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(AUGUST 17th PREORDER) Large Freshwater Tiger Moray Eels 19"-22”+

(AUGUST 17th PREORDER) Large Freshwater Tiger Moray Eels 19"-22”+

Regular price $249.99
Regular price $319.99 Sale price $249.99
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Are you considering adding a Freshwater Tiger Moray Eel (Gymnothorax polyuranodon) to your aquarium? These fascinating creatures can make a unique addition to your tank. In this FAQ, we'll answer some common questions about caring for freshwater tiger moray eels.

What is a Freshwater Tiger Moray Eel?

The Freshwater Tiger Moray Eel, also known as Gymnothorax polyuranodon, is a species of eel that is native to the freshwater rivers and streams of Southeast Asia. They are known for their striking appearance, with a pattern of dark stripes on a light background, resembling the spots of a leopard. My eels are all wild caught without hooks in Indonesia. Traditionally they are caught with hooks and may sustain damage which could lead to death by food strike or infection. 

 

 

ARE THEY REALLY FRESHWATER?

While Gymnothorax Polyuranodon can tolerate brackish water, it tends to prefer freshwater environments. This preference is primarily driven by the availability of food sources. Freshwater habitats offer a rich variety of prey, including small fish, crustaceans, and mollusks, which serve as the eel's main source of nutrition in the wild. Luckily for us aquarists, this eel is not too picky and will have no trouble eating a wide variety of common aquarium food covered later in this guide.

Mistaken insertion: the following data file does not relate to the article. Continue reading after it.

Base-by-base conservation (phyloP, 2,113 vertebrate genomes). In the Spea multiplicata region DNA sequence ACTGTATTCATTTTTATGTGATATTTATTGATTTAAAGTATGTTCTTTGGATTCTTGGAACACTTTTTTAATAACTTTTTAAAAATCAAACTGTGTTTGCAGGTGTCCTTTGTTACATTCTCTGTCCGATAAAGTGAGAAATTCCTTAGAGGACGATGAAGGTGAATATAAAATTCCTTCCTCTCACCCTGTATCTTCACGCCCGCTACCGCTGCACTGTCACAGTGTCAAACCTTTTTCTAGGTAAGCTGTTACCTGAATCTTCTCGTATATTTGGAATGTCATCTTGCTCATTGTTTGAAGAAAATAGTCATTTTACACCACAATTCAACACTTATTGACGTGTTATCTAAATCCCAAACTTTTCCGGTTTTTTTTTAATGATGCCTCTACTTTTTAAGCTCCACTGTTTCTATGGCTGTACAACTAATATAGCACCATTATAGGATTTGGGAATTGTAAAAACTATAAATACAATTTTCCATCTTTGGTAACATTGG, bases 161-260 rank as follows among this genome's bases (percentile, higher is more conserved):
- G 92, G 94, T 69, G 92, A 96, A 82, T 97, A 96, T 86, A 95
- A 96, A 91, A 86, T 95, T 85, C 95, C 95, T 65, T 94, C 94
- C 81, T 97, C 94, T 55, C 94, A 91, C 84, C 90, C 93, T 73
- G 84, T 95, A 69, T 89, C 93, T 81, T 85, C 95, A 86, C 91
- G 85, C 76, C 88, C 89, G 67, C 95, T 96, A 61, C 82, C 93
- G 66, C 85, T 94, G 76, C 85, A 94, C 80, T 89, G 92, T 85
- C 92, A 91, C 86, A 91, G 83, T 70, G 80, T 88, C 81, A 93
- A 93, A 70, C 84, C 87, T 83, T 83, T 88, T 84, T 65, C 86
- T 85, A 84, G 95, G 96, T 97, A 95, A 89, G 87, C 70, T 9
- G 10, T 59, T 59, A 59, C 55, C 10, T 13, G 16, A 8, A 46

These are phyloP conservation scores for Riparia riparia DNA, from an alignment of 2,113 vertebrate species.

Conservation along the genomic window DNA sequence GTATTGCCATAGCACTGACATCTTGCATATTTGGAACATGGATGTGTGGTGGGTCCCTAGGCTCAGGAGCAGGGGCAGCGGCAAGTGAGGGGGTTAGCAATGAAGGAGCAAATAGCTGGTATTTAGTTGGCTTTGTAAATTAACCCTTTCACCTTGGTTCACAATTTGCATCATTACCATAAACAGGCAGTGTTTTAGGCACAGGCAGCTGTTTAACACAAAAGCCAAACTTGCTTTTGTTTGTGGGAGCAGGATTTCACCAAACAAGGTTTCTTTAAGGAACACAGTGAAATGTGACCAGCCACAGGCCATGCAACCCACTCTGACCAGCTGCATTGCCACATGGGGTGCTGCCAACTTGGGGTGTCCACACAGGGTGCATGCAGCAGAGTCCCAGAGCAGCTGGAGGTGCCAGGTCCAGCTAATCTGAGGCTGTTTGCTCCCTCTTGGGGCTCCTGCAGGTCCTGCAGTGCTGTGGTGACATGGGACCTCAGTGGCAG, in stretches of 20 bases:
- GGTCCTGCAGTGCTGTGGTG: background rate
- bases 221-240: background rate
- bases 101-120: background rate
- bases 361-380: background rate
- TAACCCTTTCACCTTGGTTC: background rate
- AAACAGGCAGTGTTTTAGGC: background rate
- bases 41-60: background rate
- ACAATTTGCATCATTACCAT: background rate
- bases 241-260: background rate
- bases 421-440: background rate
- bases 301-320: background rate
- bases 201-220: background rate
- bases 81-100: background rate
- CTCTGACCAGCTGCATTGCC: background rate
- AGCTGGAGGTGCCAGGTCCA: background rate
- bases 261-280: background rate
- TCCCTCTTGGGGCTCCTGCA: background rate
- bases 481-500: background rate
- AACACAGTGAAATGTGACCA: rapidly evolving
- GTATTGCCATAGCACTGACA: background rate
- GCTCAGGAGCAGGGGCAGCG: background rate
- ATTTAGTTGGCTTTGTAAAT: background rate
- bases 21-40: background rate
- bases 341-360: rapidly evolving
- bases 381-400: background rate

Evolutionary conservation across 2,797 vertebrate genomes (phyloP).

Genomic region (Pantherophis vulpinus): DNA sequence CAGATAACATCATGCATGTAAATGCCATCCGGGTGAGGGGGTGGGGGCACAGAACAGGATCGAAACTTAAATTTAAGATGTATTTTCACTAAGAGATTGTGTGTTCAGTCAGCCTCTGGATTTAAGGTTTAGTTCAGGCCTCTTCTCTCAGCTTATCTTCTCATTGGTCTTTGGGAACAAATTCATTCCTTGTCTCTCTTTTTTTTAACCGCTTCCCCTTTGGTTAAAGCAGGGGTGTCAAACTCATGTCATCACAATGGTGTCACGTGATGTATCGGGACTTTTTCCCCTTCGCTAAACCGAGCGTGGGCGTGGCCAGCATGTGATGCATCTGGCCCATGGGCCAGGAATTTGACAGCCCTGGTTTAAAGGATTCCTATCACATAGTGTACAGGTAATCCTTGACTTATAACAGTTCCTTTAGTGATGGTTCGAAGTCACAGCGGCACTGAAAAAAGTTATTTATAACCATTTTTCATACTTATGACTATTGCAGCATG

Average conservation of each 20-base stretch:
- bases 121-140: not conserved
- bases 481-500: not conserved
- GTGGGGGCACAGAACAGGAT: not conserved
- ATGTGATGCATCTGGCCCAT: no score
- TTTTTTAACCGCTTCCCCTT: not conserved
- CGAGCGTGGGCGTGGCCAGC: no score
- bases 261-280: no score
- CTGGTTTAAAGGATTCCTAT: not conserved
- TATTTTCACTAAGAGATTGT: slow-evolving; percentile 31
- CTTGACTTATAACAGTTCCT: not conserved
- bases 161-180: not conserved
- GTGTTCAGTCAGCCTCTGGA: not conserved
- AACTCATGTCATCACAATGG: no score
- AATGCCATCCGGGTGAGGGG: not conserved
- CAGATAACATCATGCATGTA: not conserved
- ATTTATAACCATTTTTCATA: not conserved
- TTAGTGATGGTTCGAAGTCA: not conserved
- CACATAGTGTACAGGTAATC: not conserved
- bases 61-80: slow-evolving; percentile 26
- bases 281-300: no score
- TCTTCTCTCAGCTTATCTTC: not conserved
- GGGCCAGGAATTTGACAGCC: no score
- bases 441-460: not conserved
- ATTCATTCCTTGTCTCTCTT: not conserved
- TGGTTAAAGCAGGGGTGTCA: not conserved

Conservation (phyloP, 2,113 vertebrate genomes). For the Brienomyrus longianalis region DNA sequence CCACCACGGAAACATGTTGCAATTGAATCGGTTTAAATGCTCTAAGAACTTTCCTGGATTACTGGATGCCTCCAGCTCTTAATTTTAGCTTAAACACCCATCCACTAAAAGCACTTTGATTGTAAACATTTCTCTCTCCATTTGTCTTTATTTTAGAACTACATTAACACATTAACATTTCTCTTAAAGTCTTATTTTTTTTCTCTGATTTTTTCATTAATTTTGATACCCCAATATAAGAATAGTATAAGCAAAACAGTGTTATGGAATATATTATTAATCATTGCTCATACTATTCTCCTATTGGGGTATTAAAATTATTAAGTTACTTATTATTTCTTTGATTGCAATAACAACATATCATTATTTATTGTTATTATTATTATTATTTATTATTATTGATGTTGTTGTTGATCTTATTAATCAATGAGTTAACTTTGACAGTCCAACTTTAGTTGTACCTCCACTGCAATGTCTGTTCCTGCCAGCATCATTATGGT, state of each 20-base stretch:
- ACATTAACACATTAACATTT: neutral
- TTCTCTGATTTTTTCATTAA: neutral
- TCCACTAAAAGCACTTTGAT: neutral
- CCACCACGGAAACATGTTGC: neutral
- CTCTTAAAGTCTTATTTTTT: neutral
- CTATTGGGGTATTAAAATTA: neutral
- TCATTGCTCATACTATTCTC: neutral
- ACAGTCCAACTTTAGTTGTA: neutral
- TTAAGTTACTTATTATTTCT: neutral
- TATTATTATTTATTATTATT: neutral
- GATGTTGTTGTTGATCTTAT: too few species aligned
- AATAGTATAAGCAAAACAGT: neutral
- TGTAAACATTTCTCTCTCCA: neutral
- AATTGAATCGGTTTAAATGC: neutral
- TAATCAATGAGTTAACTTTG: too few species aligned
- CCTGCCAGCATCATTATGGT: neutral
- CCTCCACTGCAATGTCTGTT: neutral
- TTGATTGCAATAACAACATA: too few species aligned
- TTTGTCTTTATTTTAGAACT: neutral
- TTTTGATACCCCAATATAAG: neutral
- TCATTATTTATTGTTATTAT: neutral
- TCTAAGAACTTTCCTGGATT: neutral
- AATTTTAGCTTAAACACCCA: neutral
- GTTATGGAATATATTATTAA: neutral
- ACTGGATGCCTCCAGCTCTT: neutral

Gymnothorax Polyuranodon possesses certain physiological adaptations that enable it to survive in both freshwater and brackish water environments. One such adaptation is its ability to regulate its internal salt concentration. This eel species has specialized cells in its gills that actively transport salt ions, allowing it to maintain the necessary balance in different water conditions.

 

 

While it is primarily found in freshwater environments such as rivers, lakes, and swamps, it is also known to venture into brackish water habitats, which are a mix of freshwater and saltwater. This adaptability allows the eel to explore a wider range of ecosystems.

 

What size tank do Freshwater Tiger Moray Eels need? How many can I keep per tank?

Freshwater tiger moray eels can grow quite large, reaching lengths of up to 3 feet. Therefore, they require a spacious tank to accommodate their size. Tank size widely varies.

 

First, lets establish the different sizes they come in as.

 SMALL VARIETY

The smallest they come, 5-11". Dull colors that later turn into gorgeous bright colors. 

MEDIUM VARIETY

12-17". These are much fatter, and taller, than their smaller counterparts. 

LARGE

18-23". These fish are semi-aggressive and love to eat feeder fish like guppies. 

EXTRA LARGE

29"+ These are the kings of the tank. They will soar across the side of the glass. It's truly a crazy image. Still remains semi-aggressive and can be housed with a multitude of tankmates.

 

 

 Tank Size

Moray Eels That Can Be Kept

20-29 Gallons

2 Small Tiger Moray Eels Temporarily